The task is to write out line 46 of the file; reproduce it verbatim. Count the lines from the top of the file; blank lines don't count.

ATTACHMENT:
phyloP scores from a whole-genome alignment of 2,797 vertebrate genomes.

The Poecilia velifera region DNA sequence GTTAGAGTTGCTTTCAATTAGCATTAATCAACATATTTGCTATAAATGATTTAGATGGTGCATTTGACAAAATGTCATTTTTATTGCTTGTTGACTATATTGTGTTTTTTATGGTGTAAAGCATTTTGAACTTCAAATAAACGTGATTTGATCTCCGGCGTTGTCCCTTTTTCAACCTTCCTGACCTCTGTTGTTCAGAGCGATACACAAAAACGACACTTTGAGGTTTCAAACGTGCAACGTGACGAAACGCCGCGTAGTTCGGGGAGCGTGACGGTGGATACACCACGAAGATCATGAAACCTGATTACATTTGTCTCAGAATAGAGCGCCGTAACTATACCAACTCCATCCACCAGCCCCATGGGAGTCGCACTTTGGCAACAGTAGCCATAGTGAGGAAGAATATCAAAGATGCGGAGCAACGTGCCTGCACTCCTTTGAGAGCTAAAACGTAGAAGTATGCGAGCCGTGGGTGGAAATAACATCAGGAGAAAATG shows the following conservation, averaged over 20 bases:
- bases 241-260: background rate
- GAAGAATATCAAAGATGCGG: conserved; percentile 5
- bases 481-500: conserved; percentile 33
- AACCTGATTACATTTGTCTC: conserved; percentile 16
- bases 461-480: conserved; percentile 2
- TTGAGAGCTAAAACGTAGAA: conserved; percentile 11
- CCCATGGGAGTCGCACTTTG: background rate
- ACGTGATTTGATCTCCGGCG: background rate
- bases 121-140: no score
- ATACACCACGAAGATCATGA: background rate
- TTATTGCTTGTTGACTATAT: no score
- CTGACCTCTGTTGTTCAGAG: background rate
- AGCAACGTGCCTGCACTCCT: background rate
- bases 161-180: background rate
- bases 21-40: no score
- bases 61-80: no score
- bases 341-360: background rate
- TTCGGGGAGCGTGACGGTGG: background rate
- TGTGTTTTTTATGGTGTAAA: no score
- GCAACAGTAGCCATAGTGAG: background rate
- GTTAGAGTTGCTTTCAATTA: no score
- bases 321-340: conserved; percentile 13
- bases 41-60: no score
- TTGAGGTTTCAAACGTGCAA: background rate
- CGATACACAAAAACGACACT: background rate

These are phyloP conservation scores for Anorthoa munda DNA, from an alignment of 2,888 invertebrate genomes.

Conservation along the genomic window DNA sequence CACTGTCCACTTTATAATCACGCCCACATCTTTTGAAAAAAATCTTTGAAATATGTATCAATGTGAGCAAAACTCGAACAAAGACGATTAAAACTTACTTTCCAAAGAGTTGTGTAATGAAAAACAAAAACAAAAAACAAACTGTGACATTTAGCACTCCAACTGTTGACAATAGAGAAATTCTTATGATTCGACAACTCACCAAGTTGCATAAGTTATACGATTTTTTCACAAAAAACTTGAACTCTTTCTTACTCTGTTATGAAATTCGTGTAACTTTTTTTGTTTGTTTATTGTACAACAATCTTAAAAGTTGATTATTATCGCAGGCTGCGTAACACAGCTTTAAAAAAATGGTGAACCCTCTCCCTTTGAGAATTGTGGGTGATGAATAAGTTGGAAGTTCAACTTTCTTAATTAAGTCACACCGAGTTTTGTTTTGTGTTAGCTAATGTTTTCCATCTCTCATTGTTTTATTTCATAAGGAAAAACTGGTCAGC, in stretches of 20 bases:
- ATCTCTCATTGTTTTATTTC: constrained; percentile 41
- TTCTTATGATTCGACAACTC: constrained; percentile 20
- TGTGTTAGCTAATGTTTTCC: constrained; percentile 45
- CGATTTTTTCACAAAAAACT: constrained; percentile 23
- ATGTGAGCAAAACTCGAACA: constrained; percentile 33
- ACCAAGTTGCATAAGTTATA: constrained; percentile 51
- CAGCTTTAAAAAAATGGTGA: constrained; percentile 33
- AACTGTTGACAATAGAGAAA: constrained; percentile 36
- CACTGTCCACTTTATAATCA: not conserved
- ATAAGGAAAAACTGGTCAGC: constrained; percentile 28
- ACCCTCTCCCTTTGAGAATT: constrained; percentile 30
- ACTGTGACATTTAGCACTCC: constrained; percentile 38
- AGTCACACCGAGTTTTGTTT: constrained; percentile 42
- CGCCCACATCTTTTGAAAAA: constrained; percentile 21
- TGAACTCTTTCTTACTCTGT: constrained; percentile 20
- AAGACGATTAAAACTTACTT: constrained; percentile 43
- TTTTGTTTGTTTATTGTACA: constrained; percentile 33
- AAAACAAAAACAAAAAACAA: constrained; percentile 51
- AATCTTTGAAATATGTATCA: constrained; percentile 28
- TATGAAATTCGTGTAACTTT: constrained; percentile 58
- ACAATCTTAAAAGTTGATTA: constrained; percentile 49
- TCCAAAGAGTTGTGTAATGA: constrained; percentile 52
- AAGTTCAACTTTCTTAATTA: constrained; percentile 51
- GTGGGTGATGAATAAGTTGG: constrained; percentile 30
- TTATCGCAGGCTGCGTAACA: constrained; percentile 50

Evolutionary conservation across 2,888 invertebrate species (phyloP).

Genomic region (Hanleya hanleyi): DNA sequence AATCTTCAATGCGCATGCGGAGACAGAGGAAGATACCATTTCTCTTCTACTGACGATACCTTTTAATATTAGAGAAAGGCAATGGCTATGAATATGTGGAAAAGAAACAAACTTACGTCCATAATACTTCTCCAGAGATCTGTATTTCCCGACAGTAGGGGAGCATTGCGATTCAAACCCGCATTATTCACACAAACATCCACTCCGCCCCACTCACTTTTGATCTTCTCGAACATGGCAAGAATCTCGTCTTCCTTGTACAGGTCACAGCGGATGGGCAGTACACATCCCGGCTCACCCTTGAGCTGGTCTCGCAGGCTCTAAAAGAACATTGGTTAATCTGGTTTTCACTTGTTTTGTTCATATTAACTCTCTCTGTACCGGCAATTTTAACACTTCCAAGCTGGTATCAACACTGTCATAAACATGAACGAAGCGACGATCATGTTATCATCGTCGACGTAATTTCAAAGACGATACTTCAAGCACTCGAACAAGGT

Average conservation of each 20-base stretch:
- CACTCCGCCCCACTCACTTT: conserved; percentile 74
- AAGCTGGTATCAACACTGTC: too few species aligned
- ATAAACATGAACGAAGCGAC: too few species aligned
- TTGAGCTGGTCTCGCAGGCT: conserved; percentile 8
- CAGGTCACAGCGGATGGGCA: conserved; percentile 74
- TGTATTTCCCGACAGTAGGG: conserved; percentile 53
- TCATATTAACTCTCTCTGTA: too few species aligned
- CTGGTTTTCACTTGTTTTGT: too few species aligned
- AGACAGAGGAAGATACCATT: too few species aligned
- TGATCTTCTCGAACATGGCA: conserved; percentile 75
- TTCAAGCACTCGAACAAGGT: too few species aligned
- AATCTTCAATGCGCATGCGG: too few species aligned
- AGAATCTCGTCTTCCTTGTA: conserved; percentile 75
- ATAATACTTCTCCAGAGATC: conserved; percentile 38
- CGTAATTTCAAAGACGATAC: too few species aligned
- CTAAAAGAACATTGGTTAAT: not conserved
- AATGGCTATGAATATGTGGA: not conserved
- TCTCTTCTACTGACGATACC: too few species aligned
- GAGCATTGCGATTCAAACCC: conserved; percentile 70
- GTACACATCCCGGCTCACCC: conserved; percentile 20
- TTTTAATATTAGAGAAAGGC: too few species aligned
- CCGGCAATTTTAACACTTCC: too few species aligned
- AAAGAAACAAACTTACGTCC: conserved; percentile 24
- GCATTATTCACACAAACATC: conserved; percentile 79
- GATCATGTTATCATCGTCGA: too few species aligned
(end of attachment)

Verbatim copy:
- TTTTGTTTGTTTATTGTACA: constrained; percentile 33